By Danny Schechter
The word Oligarchy has finally come home.
For years, it was a term only used in connection with those big bad and sleazy Mafioso-type businessmen in Russia.
Russia had Oligarchs; we didn't. That became a big difference between the official narrative of what separated our land of the free and the home of the brave from THEM, the snakes in the shades and private planes, in the post-Soviet period.
Actually, I first heard the term oligarchy when I was studying labor history at Cornell a half a lifetime ago. We were taught about something called the "Iron Law of Oligarchy."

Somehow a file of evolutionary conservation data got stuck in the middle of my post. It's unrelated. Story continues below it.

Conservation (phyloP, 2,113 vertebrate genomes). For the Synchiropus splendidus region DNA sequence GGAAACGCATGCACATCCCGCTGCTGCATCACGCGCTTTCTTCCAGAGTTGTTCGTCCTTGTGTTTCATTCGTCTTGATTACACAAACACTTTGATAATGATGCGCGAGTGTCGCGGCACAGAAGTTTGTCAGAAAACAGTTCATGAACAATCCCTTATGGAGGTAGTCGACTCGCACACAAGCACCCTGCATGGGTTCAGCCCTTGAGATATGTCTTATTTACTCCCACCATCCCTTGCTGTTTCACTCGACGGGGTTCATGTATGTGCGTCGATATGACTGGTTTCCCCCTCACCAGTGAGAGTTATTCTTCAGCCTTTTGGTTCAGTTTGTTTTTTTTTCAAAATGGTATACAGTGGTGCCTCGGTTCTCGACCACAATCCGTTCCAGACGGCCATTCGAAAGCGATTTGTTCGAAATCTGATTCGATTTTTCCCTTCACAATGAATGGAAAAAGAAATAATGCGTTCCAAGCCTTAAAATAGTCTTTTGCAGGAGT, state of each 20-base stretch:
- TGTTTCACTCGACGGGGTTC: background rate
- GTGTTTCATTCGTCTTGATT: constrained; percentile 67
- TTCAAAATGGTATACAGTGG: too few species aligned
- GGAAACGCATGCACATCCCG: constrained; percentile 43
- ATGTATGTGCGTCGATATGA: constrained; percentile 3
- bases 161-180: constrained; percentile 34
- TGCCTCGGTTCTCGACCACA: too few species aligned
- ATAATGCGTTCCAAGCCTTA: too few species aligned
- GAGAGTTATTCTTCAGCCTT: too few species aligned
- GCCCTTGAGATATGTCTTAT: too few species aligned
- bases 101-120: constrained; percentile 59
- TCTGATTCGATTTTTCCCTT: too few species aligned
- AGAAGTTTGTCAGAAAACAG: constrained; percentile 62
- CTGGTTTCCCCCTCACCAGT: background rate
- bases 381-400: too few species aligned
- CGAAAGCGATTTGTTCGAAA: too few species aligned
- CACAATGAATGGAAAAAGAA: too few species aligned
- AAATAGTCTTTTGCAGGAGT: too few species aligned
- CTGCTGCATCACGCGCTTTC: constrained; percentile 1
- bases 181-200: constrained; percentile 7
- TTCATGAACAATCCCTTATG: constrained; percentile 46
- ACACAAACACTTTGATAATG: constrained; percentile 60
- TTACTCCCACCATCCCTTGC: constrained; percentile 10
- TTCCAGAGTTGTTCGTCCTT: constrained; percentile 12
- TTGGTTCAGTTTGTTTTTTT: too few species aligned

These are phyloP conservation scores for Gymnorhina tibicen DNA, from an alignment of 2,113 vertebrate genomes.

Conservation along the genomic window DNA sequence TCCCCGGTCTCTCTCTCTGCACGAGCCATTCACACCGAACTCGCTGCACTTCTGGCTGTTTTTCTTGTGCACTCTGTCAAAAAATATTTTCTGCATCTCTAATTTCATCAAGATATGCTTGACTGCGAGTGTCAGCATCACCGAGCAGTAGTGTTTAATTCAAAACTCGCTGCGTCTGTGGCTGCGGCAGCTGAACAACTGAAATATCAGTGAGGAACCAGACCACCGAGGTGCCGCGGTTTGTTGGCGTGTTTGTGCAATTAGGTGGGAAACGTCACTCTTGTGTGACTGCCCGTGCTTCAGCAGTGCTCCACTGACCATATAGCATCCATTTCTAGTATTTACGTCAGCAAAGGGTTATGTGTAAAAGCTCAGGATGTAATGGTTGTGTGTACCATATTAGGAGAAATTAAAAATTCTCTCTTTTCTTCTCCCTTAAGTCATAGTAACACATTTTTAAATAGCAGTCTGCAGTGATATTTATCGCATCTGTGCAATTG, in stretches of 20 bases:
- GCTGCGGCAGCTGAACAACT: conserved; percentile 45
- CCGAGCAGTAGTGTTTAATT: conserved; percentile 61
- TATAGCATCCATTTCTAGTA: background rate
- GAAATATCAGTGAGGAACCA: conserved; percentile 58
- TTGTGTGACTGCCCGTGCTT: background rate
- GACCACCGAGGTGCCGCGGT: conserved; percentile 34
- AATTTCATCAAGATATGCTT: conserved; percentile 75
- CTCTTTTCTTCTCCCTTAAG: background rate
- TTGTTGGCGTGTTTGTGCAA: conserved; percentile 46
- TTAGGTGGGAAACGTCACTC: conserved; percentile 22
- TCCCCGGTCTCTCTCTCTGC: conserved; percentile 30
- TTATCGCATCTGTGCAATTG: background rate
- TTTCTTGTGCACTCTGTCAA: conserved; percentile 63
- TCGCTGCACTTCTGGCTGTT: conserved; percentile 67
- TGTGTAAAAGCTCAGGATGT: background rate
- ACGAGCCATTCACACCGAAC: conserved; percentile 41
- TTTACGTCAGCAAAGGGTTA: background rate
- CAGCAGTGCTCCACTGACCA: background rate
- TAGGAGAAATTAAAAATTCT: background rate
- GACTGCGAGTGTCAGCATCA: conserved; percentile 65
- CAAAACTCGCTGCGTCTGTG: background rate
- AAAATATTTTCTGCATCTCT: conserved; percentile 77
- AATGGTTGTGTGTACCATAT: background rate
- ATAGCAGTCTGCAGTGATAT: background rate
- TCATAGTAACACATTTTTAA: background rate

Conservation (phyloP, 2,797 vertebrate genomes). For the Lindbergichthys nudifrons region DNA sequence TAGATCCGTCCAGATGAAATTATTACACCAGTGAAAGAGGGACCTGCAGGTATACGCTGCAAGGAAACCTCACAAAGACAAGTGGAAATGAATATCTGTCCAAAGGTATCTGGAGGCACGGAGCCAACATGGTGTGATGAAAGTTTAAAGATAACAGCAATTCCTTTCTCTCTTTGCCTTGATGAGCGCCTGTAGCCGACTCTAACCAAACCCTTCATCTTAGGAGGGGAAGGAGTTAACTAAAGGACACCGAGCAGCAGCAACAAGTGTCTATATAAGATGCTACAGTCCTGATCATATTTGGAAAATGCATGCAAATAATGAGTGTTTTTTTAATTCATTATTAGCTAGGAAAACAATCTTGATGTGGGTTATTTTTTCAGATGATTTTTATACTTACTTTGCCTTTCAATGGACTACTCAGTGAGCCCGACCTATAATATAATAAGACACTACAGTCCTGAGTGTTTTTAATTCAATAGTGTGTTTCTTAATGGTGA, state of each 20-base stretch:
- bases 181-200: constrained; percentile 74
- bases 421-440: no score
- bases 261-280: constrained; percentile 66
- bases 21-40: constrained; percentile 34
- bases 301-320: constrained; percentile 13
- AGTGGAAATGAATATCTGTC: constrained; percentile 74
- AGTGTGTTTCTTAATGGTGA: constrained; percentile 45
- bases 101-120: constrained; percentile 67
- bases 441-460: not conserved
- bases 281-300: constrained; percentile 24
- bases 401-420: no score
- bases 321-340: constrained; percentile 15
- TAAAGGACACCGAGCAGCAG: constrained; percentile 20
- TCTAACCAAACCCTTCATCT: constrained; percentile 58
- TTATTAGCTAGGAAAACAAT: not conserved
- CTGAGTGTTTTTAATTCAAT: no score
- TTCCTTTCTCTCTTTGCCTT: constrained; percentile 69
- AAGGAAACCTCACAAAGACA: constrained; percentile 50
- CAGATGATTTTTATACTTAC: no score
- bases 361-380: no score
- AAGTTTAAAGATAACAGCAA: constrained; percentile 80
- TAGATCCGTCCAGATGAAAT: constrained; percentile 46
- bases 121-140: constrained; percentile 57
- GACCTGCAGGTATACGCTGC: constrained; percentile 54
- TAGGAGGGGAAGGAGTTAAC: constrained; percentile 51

It was a concept coined by Robert Michels, a friend of sociology guru, Max Weber, way back in 1911. Here's how it was defined in that relic of another age: The Encyclopedia Brittannica:
"Michels came to the conclusion that the formal organization of bureaucracies inevitably leads to oligarchy, under which organizations originally idealistic and democratic eventually come to be dominated by a small, self-serving group of people who achieved positions of power and responsibility. This can occur in large organizations because it becomes physically impossible for everyone to get together every time a decision has to be made."